» Full Dark, No Stars - Stephen King's new novella questions mankind's ability to trust others.
[02.21.2011 by Bridget Doyle]


 » The Top 30 Albums of 2010 - Fashionably, fabulously late, our favorite music (and believe me, there was a LOT) of 2010, the year that some have called the best year for music ever. And only some of those fools work here. Plenty of usual suspects, lots of ties and a few surprises that I won't spoil, including our unexpected #1.
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 » Live: Surfer Blood/The Drums at Lincoln Hall, Chicago, IL - Remember when Weezer used to put together records that you could sing along to and rock out to? That's what Surfer Blood's show was like!
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Music Reviews

Screaming Females - Castle Talk
»Screaming Females
Castle Talk
Don Giovanni
Trent Reznor & Atticus Ross - The Social Network [Original Soundtrack]
»Trent Reznor & Atticus Ross
The Social Network [Original Soundtrack]
The Null Corporation
Deerhunter - Halcyon Digest
Halcyon Digest
No Age - Everything in Between
»No Age
Everything in Between
Sub Pop
Robyn - Body Talk Pt. 1/ Body Talk Pt. 2
Body Talk Pt. 1/ Body Talk Pt. 2
The Walkmen - Lisbon
»The Walkmen
Fat Possum
Tha Clean Up
Hiero Imperium

Rating: 7/10 ?

October 19, 2007
Knobody is no better off at trying to save rap than nobody. An upstart on a vet indie imprint well past their moment in the sun (or at least until Del drops a new album), he might as well be Shiner Massive (look 'em up) trying to jumpstart Slash Records from a coma. And his name benefactor, Casual, hasn't been a power in the game since well before Koch ate other indies. Remember Souls of Mischief? '93 til Infinity? Yeah, he rolls with them.

So when this respectable out-of-the-game elder compares his new protégé to none other than Slim Shady, 'Oh, no you didn't' comes to mind. Otherwise Knobody would be (non-Shiner) massive. And yet there is hope. Not that rap needs saving, FYI. But when potentially formidable bomb factories like Lupe Fiasco (to shoot a bit lower) get lumped in with the Little Brother/Talib Kweli crowd when there's so much more thought to "thoughtful" rhyming, it's nice to give the man a little brother. And Tha Clean Up is the best thing Hieroglyphics have dropped in years, so why not call it their shot at Fiascoesque semifame?

There are beats, for one. The shrill cut-up strings of "Supa" is an attention-getting bed for Knobody's flow, a sticky Rubik's cube like Cam'ron that spouts off lines ending in "arguably"/"artistry"/"artery" but hustles minor like a bright disciple of Mos Def and Talib Kweli are Black Star rather than Scarface. "I'm On It" mixes up rock guitars, Neptunes-style drum clicks and squeaky synths, but name-checks hyphy, a scene the music doesn't evoke at all, and none of the modifiers I just ran off are applicable to the old Hieroglyphics production model either, for that matter.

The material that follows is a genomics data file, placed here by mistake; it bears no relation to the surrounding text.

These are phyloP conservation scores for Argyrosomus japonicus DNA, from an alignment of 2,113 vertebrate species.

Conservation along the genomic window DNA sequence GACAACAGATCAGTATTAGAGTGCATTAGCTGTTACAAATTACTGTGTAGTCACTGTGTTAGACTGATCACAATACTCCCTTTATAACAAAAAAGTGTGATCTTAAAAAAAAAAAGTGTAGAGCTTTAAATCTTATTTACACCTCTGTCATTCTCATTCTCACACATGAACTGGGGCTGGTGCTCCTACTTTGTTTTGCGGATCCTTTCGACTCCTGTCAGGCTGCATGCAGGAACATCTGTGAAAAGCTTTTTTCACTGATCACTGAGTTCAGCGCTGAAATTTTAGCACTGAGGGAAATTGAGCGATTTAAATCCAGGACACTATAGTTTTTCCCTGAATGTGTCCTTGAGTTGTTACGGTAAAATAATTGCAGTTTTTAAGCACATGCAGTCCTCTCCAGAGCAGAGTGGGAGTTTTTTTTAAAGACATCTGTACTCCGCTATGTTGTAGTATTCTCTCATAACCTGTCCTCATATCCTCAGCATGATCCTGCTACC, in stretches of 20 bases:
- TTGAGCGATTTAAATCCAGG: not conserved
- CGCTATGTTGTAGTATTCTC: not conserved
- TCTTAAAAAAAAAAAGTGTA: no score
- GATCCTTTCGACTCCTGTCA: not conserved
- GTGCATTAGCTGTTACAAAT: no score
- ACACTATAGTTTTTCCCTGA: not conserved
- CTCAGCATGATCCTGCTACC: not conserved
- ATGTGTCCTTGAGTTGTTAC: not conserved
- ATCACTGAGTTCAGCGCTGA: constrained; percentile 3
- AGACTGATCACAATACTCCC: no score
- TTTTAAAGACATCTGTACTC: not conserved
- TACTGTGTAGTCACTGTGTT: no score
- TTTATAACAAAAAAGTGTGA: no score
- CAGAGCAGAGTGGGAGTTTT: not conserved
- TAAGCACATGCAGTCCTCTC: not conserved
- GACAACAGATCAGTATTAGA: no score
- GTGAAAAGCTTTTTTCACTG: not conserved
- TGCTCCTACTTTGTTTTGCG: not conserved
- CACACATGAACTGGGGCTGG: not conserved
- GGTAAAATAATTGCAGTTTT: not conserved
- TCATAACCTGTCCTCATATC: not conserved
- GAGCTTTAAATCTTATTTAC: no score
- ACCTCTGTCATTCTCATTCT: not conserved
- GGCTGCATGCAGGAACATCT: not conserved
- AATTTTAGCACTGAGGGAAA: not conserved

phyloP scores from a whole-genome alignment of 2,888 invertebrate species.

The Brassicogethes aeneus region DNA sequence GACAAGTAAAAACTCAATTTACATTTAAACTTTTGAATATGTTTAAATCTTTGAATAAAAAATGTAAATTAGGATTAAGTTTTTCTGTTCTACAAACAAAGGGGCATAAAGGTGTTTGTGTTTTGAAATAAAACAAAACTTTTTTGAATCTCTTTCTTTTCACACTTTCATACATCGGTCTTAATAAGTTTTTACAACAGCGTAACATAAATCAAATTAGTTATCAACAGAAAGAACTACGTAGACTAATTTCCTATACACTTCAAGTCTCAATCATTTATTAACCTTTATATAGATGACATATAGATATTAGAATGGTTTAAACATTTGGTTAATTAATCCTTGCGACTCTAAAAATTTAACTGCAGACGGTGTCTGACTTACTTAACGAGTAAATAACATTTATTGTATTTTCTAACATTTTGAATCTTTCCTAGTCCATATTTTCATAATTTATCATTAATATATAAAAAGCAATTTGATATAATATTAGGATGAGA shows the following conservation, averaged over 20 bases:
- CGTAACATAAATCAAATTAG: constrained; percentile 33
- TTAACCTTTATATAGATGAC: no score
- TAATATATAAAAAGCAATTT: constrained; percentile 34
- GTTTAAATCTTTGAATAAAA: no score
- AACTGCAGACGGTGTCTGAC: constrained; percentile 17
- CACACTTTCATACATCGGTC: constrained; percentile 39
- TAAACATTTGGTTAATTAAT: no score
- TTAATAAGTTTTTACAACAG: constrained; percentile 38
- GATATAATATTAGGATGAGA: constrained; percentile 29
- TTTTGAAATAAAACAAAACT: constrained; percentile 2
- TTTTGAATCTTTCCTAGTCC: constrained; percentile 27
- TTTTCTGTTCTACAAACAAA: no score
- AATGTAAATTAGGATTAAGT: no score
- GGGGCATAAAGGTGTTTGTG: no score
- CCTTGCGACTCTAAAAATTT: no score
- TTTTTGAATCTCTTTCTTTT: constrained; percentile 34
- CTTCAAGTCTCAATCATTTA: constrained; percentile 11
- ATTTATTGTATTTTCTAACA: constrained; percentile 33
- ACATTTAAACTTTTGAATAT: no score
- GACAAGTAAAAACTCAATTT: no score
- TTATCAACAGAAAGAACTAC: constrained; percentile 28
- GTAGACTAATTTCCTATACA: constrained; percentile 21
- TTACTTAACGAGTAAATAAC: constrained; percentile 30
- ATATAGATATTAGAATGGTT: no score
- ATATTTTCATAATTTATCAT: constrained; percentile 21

It turns out to be prescient, though, as the second half eschews the Fiasco/strings model for the synth-driven thump of actual hyphy. But Knobody talks about "intelligence" and "self-discipline," which don't go hand in hand with the weed-slugging, car-bouncing glint of the Yay Area scene at all. "Instead of traumatize, I'd rather teach the children/ But I don't got the knowledge myself," answers "Menace," titled as such because presumably Knobody knows he's a pain in the ass of hiphop's class-conscious machinations, where even the lone superstar of backpackers Kanye West started citing clothing labels as inspiration once he hit it big.

So the lyrics are delusional in the way you want good rappers to be, convinced of their success to the very last recoupable. "If it ain't my time to shine, you watchin' the wrong clock," says the man who won't settle for a flash in the pan. That's what we hope.

Reviewed by Dan Weiss
Dan Weiss is the music editor for LAS. Formerly an editorial intern at CMJ and creator of the now defunct What was It Anyway?, his work has appeared in Village Voice, Pitchfork, Philadelphia Inquirer, Stylus and Crawdaddy among others. He resides in Brooklyn where he enjoys questionable lifestyle choices and loud guitars.

See other reviews by Dan Weiss



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